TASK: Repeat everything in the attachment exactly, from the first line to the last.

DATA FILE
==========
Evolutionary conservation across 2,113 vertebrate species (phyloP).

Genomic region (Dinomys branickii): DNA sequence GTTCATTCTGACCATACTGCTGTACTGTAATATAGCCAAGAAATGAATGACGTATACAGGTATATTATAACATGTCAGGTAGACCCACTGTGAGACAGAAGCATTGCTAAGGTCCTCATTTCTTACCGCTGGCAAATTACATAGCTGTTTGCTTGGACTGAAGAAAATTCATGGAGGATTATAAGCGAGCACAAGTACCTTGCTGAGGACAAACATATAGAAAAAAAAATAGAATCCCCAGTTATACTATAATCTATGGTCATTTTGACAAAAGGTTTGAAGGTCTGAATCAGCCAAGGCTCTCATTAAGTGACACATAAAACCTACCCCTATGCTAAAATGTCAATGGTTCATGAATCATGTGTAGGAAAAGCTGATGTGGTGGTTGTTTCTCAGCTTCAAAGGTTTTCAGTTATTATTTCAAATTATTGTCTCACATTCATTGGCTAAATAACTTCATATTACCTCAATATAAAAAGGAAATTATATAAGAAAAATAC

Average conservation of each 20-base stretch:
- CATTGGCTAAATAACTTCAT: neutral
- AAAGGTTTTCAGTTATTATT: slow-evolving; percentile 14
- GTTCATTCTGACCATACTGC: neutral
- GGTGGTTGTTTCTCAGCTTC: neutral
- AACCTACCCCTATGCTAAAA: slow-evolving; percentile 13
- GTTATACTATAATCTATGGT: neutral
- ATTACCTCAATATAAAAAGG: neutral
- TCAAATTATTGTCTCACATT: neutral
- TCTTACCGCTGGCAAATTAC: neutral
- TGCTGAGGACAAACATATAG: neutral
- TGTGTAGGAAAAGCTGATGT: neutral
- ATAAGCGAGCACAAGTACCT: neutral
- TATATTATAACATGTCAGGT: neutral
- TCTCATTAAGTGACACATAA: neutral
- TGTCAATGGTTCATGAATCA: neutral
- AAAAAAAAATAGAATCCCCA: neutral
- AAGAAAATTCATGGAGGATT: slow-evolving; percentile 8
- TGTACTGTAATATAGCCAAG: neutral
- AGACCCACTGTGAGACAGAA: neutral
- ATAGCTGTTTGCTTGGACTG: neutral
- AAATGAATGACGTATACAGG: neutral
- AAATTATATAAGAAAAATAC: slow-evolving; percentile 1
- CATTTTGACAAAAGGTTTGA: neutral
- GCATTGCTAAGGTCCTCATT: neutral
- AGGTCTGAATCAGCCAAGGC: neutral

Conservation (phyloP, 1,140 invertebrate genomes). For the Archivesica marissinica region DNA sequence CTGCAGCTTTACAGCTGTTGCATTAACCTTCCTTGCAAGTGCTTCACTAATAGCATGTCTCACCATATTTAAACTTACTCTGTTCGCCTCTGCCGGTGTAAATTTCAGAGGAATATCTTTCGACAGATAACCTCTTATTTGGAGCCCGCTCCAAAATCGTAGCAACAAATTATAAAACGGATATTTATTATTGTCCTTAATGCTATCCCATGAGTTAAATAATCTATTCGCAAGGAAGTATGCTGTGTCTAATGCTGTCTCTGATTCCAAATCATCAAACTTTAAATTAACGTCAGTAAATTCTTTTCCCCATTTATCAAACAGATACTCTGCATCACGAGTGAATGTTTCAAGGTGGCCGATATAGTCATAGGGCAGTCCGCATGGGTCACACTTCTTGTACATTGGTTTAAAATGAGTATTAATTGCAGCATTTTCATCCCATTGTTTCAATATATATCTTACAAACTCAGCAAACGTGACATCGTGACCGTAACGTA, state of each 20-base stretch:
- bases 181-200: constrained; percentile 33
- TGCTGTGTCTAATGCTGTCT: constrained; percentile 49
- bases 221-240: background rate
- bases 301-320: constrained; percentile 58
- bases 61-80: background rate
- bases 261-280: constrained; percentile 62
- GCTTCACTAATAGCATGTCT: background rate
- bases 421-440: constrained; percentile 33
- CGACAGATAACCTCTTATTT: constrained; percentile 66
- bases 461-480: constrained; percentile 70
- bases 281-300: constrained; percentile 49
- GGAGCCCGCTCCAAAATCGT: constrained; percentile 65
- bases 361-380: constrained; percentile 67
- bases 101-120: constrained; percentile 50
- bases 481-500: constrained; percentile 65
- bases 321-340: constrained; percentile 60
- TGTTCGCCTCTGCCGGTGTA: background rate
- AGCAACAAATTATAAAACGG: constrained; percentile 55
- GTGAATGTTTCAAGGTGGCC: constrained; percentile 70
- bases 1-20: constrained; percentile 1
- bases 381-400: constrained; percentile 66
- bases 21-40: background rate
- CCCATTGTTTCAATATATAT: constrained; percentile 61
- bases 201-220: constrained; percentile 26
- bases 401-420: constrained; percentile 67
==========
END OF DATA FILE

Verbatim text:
Evolutionary conservation across 2,113 vertebrate species (phyloP).

Genomic region (Dinomys branickii): DNA sequence GTTCATTCTGACCATACTGCTGTACTGTAATATAGCCAAGAAATGAATGACGTATACAGGTATATTATAACATGTCAGGTAGACCCACTGTGAGACAGAAGCATTGCTAAGGTCCTCATTTCTTACCGCTGGCAAATTACATAGCTGTTTGCTTGGACTGAAGAAAATTCATGGAGGATTATAAGCGAGCACAAGTACCTTGCTGAGGACAAACATATAGAAAAAAAAATAGAATCCCCAGTTATACTATAATCTATGGTCATTTTGACAAAAGGTTTGAAGGTCTGAATCAGCCAAGGCTCTCATTAAGTGACACATAAAACCTACCCCTATGCTAAAATGTCAATGGTTCATGAATCATGTGTAGGAAAAGCTGATGTGGTGGTTGTTTCTCAGCTTCAAAGGTTTTCAGTTATTATTTCAAATTATTGTCTCACATTCATTGGCTAAATAACTTCATATTACCTCAATATAAAAAGGAAATTATATAAGAAAAATAC

Average conservation of each 20-base stretch:
- CATTGGCTAAATAACTTCAT: neutral
- AAAGGTTTTCAGTTATTATT: slow-evolving; percentile 14
- GTTCATTCTGACCATACTGC: neutral
- GGTGGTTGTTTCTCAGCTTC: neutral
- AACCTACCCCTATGCTAAAA: slow-evolving; percentile 13
- GTTATACTATAATCTATGGT: neutral
- ATTACCTCAATATAAAAAGG: neutral
- TCAAATTATTGTCTCACATT: neutral
- TCTTACCGCTGGCAAATTAC: neutral
- TGCTGAGGACAAACATATAG: neutral
- TGTGTAGGAAAAGCTGATGT: neutral
- ATAAGCGAGCACAAGTACCT: neutral
- TATATTATAACATGTCAGGT: neutral
- TCTCATTAAGTGACACATAA: neutral
- TGTCAATGGTTCATGAATCA: neutral
- AAAAAAAAATAGAATCCCCA: neutral
- AAGAAAATTCATGGAGGATT: slow-evolving; percentile 8
- TGTACTGTAATATAGCCAAG: neutral
- AGACCCACTGTGAGACAGAA: neutral
- ATAGCTGTTTGCTTGGACTG: neutral
- AAATGAATGACGTATACAGG: neutral
- AAATTATATAAGAAAAATAC: slow-evolving; percentile 1
- CATTTTGACAAAAGGTTTGA: neutral
- GCATTGCTAAGGTCCTCATT: neutral
- AGGTCTGAATCAGCCAAGGC: neutral

Conservation (phyloP, 1,140 invertebrate genomes). For the Archivesica marissinica region DNA sequence CTGCAGCTTTACAGCTGTTGCATTAACCTTCCTTGCAAGTGCTTCACTAATAGCATGTCTCACCATATTTAAACTTACTCTGTTCGCCTCTGCCGGTGTAAATTTCAGAGGAATATCTTTCGACAGATAACCTCTTATTTGGAGCCCGCTCCAAAATCGTAGCAACAAATTATAAAACGGATATTTATTATTGTCCTTAATGCTATCCCATGAGTTAAATAATCTATTCGCAAGGAAGTATGCTGTGTCTAATGCTGTCTCTGATTCCAAATCATCAAACTTTAAATTAACGTCAGTAAATTCTTTTCCCCATTTATCAAACAGATACTCTGCATCACGAGTGAATGTTTCAAGGTGGCCGATATAGTCATAGGGCAGTCCGCATGGGTCACACTTCTTGTACATTGGTTTAAAATGAGTATTAATTGCAGCATTTTCATCCCATTGTTTCAATATATATCTTACAAACTCAGCAAACGTGACATCGTGACCGTAACGTA, state of each 20-base stretch:
- bases 181-200: constrained; percentile 33
- TGCTGTGTCTAATGCTGTCT: constrained; percentile 49
- bases 221-240: background rate
- bases 301-320: constrained; percentile 58
- bases 61-80: background rate
- bases 261-280: constrained; percentile 62
- GCTTCACTAATAGCATGTCT: background rate
- bases 421-440: constrained; percentile 33
- CGACAGATAACCTCTTATTT: constrained; percentile 66
- bases 461-480: constrained; percentile 70
- bases 281-300: constrained; percentile 49
- GGAGCCCGCTCCAAAATCGT: constrained; percentile 65
- bases 361-380: constrained; percentile 67
- bases 101-120: constrained; percentile 50
- bases 481-500: constrained; percentile 65
- bases 321-340: constrained; percentile 60
- TGTTCGCCTCTGCCGGTGTA: background rate
- AGCAACAAATTATAAAACGG: constrained; percentile 55
- GTGAATGTTTCAAGGTGGCC: constrained; percentile 70
- bases 1-20: constrained; percentile 1
- bases 381-400: constrained; percentile 66
- bases 21-40: background rate
- CCCATTGTTTCAATATATAT: constrained; percentile 61
- bases 201-220: constrained; percentile 26
- bases 401-420: constrained; percentile 67